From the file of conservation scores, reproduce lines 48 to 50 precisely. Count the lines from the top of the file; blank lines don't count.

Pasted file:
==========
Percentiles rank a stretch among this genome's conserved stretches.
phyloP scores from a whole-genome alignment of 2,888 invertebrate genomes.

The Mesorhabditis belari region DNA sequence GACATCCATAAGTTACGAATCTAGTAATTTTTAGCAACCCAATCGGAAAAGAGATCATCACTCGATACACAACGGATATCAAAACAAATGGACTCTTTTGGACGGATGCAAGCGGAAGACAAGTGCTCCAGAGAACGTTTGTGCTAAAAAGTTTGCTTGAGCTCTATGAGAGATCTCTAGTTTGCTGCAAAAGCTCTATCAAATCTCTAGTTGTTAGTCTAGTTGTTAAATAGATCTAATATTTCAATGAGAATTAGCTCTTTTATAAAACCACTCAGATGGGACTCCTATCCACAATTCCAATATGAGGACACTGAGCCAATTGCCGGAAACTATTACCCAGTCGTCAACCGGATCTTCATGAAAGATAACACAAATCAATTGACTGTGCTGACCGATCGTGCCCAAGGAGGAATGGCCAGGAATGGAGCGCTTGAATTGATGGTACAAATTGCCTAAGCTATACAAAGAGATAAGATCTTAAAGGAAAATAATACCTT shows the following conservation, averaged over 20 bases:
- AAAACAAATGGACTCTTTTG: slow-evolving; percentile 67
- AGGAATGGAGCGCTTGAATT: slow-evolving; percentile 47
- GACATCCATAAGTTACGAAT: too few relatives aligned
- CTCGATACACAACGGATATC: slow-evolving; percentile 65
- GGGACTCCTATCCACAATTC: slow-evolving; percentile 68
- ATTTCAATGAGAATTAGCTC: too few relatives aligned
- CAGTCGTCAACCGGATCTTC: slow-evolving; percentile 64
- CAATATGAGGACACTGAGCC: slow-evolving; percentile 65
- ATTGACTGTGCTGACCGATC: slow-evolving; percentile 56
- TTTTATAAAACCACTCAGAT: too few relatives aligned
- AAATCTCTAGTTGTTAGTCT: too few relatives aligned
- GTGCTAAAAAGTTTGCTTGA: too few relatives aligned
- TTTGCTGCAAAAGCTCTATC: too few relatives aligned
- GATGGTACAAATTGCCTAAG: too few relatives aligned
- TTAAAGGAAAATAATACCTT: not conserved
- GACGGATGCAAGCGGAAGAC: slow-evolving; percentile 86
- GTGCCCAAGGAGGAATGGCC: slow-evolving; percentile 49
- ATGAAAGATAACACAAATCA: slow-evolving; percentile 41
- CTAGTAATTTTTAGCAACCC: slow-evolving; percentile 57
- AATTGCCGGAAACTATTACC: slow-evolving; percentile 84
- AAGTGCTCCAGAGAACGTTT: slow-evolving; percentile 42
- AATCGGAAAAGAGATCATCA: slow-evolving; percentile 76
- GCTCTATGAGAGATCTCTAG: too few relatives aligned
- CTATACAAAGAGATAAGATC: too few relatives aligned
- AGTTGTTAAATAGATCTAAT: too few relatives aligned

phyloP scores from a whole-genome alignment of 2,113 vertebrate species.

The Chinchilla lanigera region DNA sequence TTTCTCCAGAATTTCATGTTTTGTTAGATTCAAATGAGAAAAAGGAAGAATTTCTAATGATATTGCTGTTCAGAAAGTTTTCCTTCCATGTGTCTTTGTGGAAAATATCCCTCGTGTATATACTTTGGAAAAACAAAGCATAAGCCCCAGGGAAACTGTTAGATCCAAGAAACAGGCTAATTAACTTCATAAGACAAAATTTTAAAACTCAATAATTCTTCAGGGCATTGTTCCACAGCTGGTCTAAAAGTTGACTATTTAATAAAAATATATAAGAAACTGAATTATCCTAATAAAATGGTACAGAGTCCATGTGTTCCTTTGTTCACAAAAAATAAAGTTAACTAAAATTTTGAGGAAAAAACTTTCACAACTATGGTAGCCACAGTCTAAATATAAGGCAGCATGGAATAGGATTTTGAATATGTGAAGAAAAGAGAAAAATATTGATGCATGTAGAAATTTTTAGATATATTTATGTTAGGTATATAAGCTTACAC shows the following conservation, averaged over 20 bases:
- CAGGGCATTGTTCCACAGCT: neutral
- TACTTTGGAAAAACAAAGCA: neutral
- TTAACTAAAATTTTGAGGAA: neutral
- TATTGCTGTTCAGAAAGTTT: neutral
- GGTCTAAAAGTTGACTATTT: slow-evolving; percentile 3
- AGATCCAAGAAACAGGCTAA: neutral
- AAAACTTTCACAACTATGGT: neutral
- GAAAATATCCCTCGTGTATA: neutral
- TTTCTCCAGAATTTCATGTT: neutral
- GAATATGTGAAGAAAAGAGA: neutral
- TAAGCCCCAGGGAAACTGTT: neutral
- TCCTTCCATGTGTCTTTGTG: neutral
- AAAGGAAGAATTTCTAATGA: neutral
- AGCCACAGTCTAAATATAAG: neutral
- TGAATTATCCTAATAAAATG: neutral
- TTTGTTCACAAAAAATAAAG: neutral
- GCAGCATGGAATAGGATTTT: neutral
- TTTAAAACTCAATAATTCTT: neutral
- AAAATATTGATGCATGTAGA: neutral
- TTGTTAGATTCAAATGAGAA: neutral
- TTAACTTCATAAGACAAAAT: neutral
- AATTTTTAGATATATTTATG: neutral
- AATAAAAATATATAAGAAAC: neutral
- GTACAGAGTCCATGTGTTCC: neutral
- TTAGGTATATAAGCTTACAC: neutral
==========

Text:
- TTTAAAACTCAATAATTCTT: neutral
- AAAATATTGATGCATGTAGA: neutral
- TTGTTAGATTCAAATGAGAA: neutral